Monday, August 27, 2012
Monday, August 6, 2012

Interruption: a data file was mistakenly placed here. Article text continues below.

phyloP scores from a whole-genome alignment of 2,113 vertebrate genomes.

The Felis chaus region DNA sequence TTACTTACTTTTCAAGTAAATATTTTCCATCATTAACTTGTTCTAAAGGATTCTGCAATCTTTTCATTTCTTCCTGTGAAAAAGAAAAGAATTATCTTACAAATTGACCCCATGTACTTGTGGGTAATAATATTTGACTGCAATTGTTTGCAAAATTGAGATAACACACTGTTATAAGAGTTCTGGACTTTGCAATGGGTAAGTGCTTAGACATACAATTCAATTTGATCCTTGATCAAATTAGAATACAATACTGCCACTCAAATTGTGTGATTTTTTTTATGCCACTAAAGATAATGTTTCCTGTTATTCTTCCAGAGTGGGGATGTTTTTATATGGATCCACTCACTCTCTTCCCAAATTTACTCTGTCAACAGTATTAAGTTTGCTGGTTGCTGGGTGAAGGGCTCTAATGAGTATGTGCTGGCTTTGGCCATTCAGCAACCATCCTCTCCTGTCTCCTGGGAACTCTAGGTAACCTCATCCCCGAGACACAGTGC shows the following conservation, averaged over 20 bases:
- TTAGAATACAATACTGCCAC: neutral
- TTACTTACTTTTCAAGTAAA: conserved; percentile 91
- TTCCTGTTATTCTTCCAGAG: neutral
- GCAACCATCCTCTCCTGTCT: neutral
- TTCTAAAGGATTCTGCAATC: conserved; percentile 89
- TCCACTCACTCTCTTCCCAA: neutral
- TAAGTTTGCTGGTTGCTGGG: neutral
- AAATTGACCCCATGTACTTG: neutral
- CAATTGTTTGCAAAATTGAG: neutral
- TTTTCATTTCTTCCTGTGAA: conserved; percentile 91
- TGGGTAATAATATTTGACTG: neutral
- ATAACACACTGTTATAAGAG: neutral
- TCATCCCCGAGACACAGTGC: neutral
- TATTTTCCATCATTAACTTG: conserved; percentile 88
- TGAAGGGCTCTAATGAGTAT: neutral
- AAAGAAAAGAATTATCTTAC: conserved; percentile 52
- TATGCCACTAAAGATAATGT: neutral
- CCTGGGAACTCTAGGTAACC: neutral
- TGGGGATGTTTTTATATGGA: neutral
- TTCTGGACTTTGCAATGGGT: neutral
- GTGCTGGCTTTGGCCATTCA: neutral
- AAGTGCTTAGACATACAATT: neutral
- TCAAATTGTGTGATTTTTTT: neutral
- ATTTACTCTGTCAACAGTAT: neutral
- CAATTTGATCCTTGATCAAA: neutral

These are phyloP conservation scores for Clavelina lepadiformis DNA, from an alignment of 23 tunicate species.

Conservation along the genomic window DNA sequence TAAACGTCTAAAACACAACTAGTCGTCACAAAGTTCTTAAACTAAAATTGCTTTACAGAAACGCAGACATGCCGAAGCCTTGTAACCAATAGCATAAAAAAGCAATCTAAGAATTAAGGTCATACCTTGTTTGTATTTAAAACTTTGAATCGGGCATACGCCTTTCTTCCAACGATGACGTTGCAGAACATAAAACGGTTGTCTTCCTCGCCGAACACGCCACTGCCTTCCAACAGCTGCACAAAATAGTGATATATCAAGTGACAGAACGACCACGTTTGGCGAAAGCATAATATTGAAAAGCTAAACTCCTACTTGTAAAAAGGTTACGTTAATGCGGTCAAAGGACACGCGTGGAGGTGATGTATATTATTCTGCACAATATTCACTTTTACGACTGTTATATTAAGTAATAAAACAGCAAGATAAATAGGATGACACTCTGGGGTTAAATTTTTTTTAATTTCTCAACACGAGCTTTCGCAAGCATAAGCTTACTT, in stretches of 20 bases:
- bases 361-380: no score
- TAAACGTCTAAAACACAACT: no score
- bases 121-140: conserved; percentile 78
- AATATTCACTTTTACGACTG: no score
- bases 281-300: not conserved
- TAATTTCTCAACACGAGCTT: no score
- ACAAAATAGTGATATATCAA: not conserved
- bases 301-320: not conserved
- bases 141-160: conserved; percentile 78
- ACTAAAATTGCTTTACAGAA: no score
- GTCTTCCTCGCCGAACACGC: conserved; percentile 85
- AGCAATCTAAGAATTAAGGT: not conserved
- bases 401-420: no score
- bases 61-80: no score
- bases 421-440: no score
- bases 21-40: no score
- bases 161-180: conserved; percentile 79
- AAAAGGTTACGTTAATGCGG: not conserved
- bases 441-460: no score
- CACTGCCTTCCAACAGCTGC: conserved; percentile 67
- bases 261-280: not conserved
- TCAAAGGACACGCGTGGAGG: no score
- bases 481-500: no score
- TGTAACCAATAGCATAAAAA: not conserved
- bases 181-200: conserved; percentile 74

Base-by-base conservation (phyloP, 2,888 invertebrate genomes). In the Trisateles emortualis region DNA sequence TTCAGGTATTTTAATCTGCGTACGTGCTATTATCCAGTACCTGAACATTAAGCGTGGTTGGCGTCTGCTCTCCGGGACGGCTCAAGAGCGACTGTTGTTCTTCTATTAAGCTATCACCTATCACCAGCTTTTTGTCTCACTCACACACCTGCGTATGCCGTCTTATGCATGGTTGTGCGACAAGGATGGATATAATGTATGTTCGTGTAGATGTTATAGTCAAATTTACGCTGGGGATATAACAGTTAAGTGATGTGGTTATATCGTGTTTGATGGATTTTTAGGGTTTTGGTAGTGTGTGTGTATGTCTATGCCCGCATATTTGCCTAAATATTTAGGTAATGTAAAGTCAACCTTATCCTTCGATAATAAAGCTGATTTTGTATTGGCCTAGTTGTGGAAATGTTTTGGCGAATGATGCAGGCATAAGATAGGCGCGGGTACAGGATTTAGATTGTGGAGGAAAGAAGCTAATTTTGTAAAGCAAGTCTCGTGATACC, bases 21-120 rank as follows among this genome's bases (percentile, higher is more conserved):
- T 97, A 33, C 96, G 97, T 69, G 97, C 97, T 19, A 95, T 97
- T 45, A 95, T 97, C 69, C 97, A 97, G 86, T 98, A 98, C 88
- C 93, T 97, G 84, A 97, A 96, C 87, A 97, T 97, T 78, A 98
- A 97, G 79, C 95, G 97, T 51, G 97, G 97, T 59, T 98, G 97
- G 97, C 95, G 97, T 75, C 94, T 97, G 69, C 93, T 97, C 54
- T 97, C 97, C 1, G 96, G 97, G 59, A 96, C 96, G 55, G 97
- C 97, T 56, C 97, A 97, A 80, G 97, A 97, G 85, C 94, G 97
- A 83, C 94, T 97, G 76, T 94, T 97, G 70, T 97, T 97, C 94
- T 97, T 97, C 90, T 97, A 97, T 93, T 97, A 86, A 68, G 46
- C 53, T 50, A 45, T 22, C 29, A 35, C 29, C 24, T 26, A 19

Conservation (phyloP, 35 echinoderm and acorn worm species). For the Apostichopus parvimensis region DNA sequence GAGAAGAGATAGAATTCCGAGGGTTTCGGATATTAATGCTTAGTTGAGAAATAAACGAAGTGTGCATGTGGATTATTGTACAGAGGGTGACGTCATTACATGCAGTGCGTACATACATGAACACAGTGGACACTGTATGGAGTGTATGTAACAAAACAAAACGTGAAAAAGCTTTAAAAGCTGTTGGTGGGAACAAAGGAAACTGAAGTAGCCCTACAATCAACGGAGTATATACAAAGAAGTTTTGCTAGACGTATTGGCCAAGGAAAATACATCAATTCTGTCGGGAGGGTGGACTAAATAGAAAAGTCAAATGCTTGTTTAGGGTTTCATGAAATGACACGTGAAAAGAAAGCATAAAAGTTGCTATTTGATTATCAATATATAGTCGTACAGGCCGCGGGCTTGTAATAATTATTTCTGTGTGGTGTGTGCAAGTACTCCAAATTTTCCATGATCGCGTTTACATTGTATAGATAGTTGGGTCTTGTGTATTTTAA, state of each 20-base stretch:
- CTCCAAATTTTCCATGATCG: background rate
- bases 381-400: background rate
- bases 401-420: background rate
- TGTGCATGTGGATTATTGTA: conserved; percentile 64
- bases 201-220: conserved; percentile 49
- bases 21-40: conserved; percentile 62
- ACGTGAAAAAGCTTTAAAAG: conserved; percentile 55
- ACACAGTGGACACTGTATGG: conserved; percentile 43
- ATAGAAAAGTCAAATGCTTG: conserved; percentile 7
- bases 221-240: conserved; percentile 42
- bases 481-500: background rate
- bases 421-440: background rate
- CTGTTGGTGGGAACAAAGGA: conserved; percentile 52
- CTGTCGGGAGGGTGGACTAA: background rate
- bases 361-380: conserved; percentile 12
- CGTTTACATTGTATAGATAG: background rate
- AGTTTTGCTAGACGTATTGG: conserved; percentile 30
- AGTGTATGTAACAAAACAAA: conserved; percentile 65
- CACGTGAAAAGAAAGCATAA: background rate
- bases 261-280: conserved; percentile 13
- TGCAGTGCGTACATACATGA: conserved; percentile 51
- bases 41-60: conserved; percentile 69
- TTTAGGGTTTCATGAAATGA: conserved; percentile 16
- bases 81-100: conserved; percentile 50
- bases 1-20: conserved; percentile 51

In the Edwardian Era designer Paul Poiret started freeing women from their corsets. But this freedom came at a price. No piece in fashion history was more impractical than Poiret's hobble skirt. Inspired by the tiny steps of the geisha, the hobble skirt restricted women's movements to tiny steps with it's extremely narrow hem. Women would also wear a "fetter", which is a belt worn around the ankles to restrict movement, so women had "hobble" around. Poiret also designed a tunic top to be worn with this skirt. Only a man would design a skirt where women could not walk. This trend of course did not last as soon designers such as Chanel began to take over.